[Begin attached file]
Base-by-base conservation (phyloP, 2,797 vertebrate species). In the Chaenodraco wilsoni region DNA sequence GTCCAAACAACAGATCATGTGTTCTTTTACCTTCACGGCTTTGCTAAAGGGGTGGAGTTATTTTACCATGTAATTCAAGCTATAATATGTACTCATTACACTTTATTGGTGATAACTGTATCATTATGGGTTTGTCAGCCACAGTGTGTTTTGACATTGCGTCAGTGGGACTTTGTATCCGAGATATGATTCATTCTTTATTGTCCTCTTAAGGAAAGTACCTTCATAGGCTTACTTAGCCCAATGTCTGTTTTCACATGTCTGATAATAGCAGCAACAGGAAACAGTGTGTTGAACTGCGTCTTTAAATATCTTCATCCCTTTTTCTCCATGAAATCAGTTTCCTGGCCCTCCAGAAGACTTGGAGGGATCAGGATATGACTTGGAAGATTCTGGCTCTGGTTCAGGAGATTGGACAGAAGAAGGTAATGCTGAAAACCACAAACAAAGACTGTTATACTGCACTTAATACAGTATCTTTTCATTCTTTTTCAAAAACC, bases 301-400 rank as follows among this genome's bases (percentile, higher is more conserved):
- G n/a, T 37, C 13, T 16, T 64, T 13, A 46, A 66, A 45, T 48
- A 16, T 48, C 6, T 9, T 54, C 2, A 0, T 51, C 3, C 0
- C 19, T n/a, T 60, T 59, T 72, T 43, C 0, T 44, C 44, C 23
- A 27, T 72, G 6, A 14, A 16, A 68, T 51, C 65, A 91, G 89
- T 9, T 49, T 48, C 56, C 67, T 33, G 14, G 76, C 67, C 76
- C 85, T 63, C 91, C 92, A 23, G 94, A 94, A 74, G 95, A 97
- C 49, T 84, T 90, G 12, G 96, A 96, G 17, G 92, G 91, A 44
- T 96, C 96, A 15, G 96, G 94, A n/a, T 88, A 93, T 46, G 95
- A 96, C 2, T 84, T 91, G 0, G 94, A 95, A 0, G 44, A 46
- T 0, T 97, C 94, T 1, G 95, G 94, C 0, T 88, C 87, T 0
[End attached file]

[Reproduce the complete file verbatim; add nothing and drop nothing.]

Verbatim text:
Base-by-base conservation (phyloP, 2,797 vertebrate species). In the Chaenodraco wilsoni region DNA sequence GTCCAAACAACAGATCATGTGTTCTTTTACCTTCACGGCTTTGCTAAAGGGGTGGAGTTATTTTACCATGTAATTCAAGCTATAATATGTACTCATTACACTTTATTGGTGATAACTGTATCATTATGGGTTTGTCAGCCACAGTGTGTTTTGACATTGCGTCAGTGGGACTTTGTATCCGAGATATGATTCATTCTTTATTGTCCTCTTAAGGAAAGTACCTTCATAGGCTTACTTAGCCCAATGTCTGTTTTCACATGTCTGATAATAGCAGCAACAGGAAACAGTGTGTTGAACTGCGTCTTTAAATATCTTCATCCCTTTTTCTCCATGAAATCAGTTTCCTGGCCCTCCAGAAGACTTGGAGGGATCAGGATATGACTTGGAAGATTCTGGCTCTGGTTCAGGAGATTGGACAGAAGAAGGTAATGCTGAAAACCACAAACAAAGACTGTTATACTGCACTTAATACAGTATCTTTTCATTCTTTTTCAAAAACC, bases 301-400 rank as follows among this genome's bases (percentile, higher is more conserved):
- G n/a, T 37, C 13, T 16, T 64, T 13, A 46, A 66, A 45, T 48
- A 16, T 48, C 6, T 9, T 54, C 2, A 0, T 51, C 3, C 0
- C 19, T n/a, T 60, T 59, T 72, T 43, C 0, T 44, C 44, C 23
- A 27, T 72, G 6, A 14, A 16, A 68, T 51, C 65, A 91, G 89
- T 9, T 49, T 48, C 56, C 67, T 33, G 14, G 76, C 67, C 76
- C 85, T 63, C 91, C 92, A 23, G 94, A 94, A 74, G 95, A 97
- C 49, T 84, T 90, G 12, G 96, A 96, G 17, G 92, G 91, A 44
- T 96, C 96, A 15, G 96, G 94, A n/a, T 88, A 93, T 46, G 95
- A 96, C 2, T 84, T 91, G 0, G 94, A 95, A 0, G 44, A 46
- T 0, T 97, C 94, T 1, G 95, G 94, C 0, T 88, C 87, T 0